Today's prompt played off our field trip to Ripley's Believe It or Not. Prompt #6 - Write about your FREAKISHNESS. What's miserable about it? What's lovely? Include details and/or language from our tour of Ripley's? Experiment with form. Try something different. Tell a secret, tell a lie and never tell anyone which is which. I wrote several versions of this poem. This one was rough to write; I just wasn't feeling it. What I did write was about a fear that I have that I think reflects my freakishness. It ended up like this:

In the dark

I'm an oddity
like the freaks at Ripley's.
Where you hear
ordinary sounds
I hear the wailing of wild dogs,
heavy breathing real
and imagined.
The sounds of footsteps
in the darkened hallway
keeps me awake.
Maybe it's an escaped convict
who has broken in
bound to kill me as I sleep.
Unless you're afraid
of being alone
in the dark,
you'll never understand me.
A grown woman
who has never
spent a night alone
In the dark.
It's the house settling
says my husband.
Go to sleep.

It's not finished, I still need to revise it further. Sometimes it takes quite a few revisions and edits to get it just right. It's all about letting poem take shape.
We also took a mini field trip to Stockton's gallery and had another feedback session. It was a full day but satisfying.

Day 5 - July 31, 2015

Peter started the day with individual prompts for us to free write. This was cool. He tailored the free write to be unique to each of us. My prompt was to write a love letter to pain. Peter knew I was struggling with a recent diagnosis that involves chronic pain. I quickly wrote a poem in letter format that I titled My Dearest Pain and I received some valuable feedback from one of my classmates who is excellent with critique. This poem is a keeper for me and I will work to revise this, several times if necessary. This is the 3rd revision below:

My Dearest Pain,
I show know better.
You've used me before
Tossed me about
like a boat in the North Sea.
You force me to suffer.
I can't take it
screams my arthritic joints,
yet I sign up for more.
You trample on my dreams.
I linger by your side.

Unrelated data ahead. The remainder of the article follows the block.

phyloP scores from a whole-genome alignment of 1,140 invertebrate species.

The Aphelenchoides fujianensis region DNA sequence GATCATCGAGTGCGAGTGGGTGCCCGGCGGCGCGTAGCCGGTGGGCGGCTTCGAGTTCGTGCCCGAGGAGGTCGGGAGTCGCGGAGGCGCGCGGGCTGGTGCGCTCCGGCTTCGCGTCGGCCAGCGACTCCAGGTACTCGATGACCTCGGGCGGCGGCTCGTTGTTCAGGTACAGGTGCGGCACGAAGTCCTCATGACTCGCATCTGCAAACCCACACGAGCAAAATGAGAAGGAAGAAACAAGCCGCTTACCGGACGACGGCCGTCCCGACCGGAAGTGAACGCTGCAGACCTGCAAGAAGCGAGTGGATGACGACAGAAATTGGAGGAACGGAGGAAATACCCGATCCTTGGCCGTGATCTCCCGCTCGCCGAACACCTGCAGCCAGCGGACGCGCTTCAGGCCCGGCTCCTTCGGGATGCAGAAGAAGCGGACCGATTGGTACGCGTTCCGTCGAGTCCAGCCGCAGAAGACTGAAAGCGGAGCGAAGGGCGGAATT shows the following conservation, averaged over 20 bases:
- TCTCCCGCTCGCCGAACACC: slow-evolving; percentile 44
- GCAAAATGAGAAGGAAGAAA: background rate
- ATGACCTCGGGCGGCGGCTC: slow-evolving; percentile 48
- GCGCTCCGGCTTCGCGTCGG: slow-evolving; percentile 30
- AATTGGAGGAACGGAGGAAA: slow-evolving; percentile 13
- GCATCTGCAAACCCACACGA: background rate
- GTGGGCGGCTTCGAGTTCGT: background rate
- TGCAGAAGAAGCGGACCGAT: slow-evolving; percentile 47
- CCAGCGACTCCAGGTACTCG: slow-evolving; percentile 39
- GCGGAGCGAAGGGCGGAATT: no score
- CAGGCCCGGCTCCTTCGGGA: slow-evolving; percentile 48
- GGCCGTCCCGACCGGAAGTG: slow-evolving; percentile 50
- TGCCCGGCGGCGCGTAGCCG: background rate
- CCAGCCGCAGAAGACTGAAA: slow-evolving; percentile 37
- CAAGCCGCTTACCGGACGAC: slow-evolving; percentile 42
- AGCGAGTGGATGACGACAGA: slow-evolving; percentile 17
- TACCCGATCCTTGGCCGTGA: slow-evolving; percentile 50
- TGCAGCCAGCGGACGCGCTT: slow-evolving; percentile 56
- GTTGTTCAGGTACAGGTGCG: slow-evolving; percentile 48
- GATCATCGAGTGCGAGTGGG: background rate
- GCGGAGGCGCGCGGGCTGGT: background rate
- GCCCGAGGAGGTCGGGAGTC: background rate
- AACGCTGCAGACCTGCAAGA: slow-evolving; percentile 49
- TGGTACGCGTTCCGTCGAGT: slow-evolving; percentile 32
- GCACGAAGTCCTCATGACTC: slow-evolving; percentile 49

I bow to your wishes,
my protests
weak and feeble,
not attempts to cut
you loose, strike out
on my own.
What am I without you,
my Dearest Pain?



Today we also had another feedback session. We each read our poem several times and then sit quietly while our classmates comment on our draft. My classmates are wonderful poets each with their own special talents. I truly valued what everyone had to say. Giving feedback doesn't mean that the poet necessarily takes all the suggestions but they're there for the taking. Sometimes, the feedback transforms the poem and sometimes it's best to only use some of the comments. Peter does a fantastic job with feedback and I respect his wisdom and experience. I don't take every word as gospel but I do write it all done, mull it over and go from there.

We also practiced quite a bit for the last day before the closing activities. Peter wanted us to see the room where we would recite our poems and get a feel for the room and the process. We each picked two poems and they were poems that we received feedback on, cleaned up and readied them for the rest of the aTi participants to hear. We practiced our timing as well as our loudness. We had to make sure our voices could be heard throughout the room. There is always a little jittery feeling getting ready to perform in public.

Day 6 - August 1, 2015

The big day! We spent the morning practicing by reading aloud, trying to get everything just right for the afternoon. The ending problem would begin at 1:00,right after lunch. I was confident I could share my poems with all the aTi participants but I still was a tad nervous. My group talked about how much we enjoyed working together and how we felt that everyone worked well together. Our comfort level with each other showed a level of trust that bespoke of people who had known each other for a long time. We all began Facebook friends and hopefully we will meet again at aTi or another writing workshop.

We also did some free writing this morning. The free write had to address "making something". Below is the result of my free write. It is untitled as yet. It is by no means done and needs extensive work.

Whenever you make
something
you share a piece
of yourself. Imagine
tiny atoms of your being
that transfer to your creation.
Focus on what
that says about
our connectivity to the world.
Man or woman -
making something,
a house, a poem,
a new life. It's a genesis-
a form of birth.
It's a primordial dance
re-enacted over and over.
This cyclical rotation
is infinite.
Cousins to the sun,
the moon,
we are one in our
desire to make-
something.
My presentation is below. I was particularly proud of "Sometimes" because I'm a dreamer and this was a revealing poem and speaks to how I often feel. This poem was heavily revised and edited. The original title was "The Appointment" but after all the cutting, "Sometimes" fit better. The other poem is titled, "The Decision".
aTi - Stockton University 2015
My aTi experience was exceptional and I was so lucky to have the experience. I learned so much about poetry, myself, interacting with others, and trust. Thank you for the opportunity to attend aTi at Stockton University. I will utilize all that I learned with my students.